We’ve spent quite a few months discussing mistakes that can get you into “trouble;” but this month, we turn to an expense that can cost you success and profit, rather than cause any legal trouble. Let’s talk about the mistake of not pursuing appropriate certifications that may help you grow your business or secure contracts at the state or federal level.
The value of certifications may not help all businesses, so make sure you look into each certification before taking the time and expense of applying for it.
As a reminder, while these are general tips, it is important to consult with an attorney individually if you have specific questions or concerns. The following is not intended to be legal advice.
Mistake # 9 – Not Pursuing Certifications
Many certification programs are set up to help minority-owned businesses win government or large corporate contracts. The first step to pursuing certifications is to look at your target customers – would your customer benefit from being able to use a minority-owned supplier? Is your customer required to use a certain percentage of minority-owned businesses?
The benefits of certification programs extend beyond minority-owned businesses (which is determined by race) to include women-owned and veteran-owned businesses.
Do you think your company might be eligible for certification?
Some popular certifications programs, but a non-exhaustive list, include:
- WOSB, VOSB, and SDVOSB – These are all certification programs run through the Small Business Administration and include “Women-Owned Small Business,” “Veteran-Owned Small Business,” and “Service-Disabled Veteran-Owned Small Business.” Each of these programs is geared toward expanding federal contracting opportunities for these small businesses. More information can be found at www.sba.gov.
- 8(a) – The 8(a) Business Development Program is run through the Small Business Administration (SBA) and helps small, disadvantaged businesses to compete in the marketplace. The program is focused on helping your business grow through offering a wide scope of assistance and educational opportunities. More information about the program can be found at the SBA site.
- HUBZone – The Historically Underutilized Business Zones is a program also run through the SBA and helps small businesses in urban and rural communities gain preferential access to federal procurement opportunities.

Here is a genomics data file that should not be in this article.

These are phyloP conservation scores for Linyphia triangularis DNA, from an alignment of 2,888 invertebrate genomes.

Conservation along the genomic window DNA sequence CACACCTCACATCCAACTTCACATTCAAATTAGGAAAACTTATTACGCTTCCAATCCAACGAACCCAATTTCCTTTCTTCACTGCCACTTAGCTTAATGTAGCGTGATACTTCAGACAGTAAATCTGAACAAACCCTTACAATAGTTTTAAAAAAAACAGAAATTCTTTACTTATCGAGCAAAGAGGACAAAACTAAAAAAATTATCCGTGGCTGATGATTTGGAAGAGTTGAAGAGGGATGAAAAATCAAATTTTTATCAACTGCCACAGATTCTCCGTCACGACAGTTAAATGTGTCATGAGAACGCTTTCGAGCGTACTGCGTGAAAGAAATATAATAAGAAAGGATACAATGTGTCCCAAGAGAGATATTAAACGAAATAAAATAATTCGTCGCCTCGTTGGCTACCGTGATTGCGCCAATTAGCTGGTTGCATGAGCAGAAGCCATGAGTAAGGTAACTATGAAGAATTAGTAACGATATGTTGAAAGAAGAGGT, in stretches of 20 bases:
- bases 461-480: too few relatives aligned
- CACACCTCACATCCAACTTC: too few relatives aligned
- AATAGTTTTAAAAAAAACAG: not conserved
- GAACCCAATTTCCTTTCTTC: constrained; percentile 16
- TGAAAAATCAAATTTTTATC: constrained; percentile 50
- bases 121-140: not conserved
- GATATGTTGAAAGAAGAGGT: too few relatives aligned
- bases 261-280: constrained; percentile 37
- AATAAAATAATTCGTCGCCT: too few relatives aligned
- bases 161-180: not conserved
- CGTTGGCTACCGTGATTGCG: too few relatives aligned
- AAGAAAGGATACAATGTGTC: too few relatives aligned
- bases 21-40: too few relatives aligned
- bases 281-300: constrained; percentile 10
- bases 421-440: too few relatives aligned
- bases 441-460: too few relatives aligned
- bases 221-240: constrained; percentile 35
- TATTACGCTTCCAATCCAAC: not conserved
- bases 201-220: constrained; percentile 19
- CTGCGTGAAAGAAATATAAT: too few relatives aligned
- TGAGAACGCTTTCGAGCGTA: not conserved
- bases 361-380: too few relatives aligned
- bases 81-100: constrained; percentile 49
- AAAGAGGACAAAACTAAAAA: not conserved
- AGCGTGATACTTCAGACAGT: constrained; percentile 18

- WBENC – The Women’s Business Enterprise National Council offers certifications as a tool to promote your company to major corporations that are “actively seeking to conduct business with a woman/women-owned business.” Learn more about the process here.
- MBE – For those readers in Maryland, the Minority Business Enterprise (MBE) certification is offered through the Office of Minority Business Enterprises and run under the Maryland Department of Transportation. Firms may be eligible for certification if there is a minimum of 51% ownership by one or more socially-and-economically-disadvantaged individuals: African Americans, American Indians/Native Americans, Asian Americans, Hispanic Americans, Women, Disabled, or a Non-profit organization serving the physically and/or mentally disabled population. See their website.
- For those readers outside of Maryland, look into what certifications and programs your state may offer to small businesses.
Take the time to think about whether a certification makes sense for you and your business.
Next Month: “Mistake #10 – Trust Your Gut!”
About Leah Barteld Clague, Esq.
Leah Barteld Clague is an attorney with McLaughlin Law Group, a boutique law firm focused on corporate (small business), estate planning, and estate and trust administration, and tax law. McLaughlin Law Group, started by L. Content McLaughlin, serves clients throughout Maryland. Leah started with the firm in August 2012 after graduating from the University of Maryland, School of Law. Prior to law school, Leah completed her MBA and worked as a financial analyst in both the private and public sector.
In addition to estate planning, Leah has a passion for working with small businesses. As a student, she helped grow a program called “The York (PA) Business Academy” that provided brief classes on marketing, management, financing, and legal issues for small businesses and aspiring entrepreneurs. More recently, she consulted for a number of for-profit and non-profit clients and developed business plans, financial models, and marketing strategies that were presented to venture capitalists.
Feel free to contact Leah at firstname.lastname@example.org or 410-660-2095.